Greenpoint Avenue has about as much mileage in Queens as it does in Brooklyn. We’re on the border of Blissville, a small wedge of Queens positioned between Newtown Creek, Calvary Cemetery and the Queens-Midtown Expressway; it takes its name from Neziah Bliss, inventor, shipbuilder and industrialist, who owned most of the land here in the 1830s and 1840s.
Bliss, a protegé of Robert Fulton, was an early steamboat pioneer and owned companies in Philadelphia and Cincinnati. Settling in Manhattan in 1827, his Novelty Iron Works supplied steamboat engines for area vessels. By 1832 he had acquired acreage on both sides of Newtown Creek, in Greenpoint and what would become the southern edge of Long Island City. Bliss laid out streets in Greenpoint to facilitate his riverside shipbuilding concern and built a turnpike connecting it with Astoria (now Franklin Street in Greenpoint, Vernon Blvd. in Queens); he also instituted ferry service with Manhattan. Though most of Bliss’ activities were in Greenpoint, he is remembered chiefly by Blissville in Queens and by a stop on the Flushing Line subway (#7) that bears his family name: 46th Street was originally known as Bliss Street.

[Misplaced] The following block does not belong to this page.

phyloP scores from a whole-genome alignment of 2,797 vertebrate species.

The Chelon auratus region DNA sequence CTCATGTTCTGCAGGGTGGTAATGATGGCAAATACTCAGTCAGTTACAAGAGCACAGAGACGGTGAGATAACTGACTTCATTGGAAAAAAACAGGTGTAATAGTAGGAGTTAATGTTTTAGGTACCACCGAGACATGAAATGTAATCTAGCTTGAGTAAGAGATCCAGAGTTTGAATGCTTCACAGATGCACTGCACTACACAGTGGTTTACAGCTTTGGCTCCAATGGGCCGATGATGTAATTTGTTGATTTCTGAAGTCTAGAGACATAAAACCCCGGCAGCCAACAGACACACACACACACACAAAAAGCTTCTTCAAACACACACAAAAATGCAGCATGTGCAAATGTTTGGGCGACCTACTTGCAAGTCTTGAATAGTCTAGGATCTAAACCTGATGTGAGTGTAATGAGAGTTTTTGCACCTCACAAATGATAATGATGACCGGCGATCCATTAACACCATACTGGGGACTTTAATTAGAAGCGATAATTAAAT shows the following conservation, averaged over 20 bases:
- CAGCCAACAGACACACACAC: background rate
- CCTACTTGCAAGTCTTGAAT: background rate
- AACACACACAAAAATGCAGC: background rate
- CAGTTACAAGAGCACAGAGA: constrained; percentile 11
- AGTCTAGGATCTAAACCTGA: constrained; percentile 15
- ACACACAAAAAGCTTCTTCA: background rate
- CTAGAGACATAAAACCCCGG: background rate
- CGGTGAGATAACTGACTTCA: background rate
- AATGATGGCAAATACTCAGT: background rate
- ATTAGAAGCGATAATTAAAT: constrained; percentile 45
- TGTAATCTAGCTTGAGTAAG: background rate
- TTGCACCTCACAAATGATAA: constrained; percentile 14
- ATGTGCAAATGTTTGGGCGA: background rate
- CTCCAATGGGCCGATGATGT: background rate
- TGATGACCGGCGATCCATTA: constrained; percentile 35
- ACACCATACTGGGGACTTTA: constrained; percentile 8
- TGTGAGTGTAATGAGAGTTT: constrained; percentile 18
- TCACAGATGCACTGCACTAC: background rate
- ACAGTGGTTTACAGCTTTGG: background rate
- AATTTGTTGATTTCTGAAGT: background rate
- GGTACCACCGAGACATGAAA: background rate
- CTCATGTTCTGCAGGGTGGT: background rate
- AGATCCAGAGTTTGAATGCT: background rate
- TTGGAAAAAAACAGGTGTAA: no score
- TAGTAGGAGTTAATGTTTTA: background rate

One of the most magnificent (former) public schools in Queens, the Flemish-design PS 80, now the City View Inn. Constructed around the beginning of the 20th Century, this was a school for only about 30 years. It later became a yeshiva, but stood vacant for a few decades until an investor unsuccessfully attempted to operate a hotel, In the 1980s, new owner Mohammed Daoud partnered with the Best Western motel chain, making it possibly the best-looking Best Western in North America. Of late, the City View is still going strong, but the Best Western connection has seemingly been severed.
A decade-long fascination with the place prompted me, in 2005, to call the front desk and ask for one of the rooms with… a city view, which earned me an annoyed rebuke. Well, if you’re calling it the City View…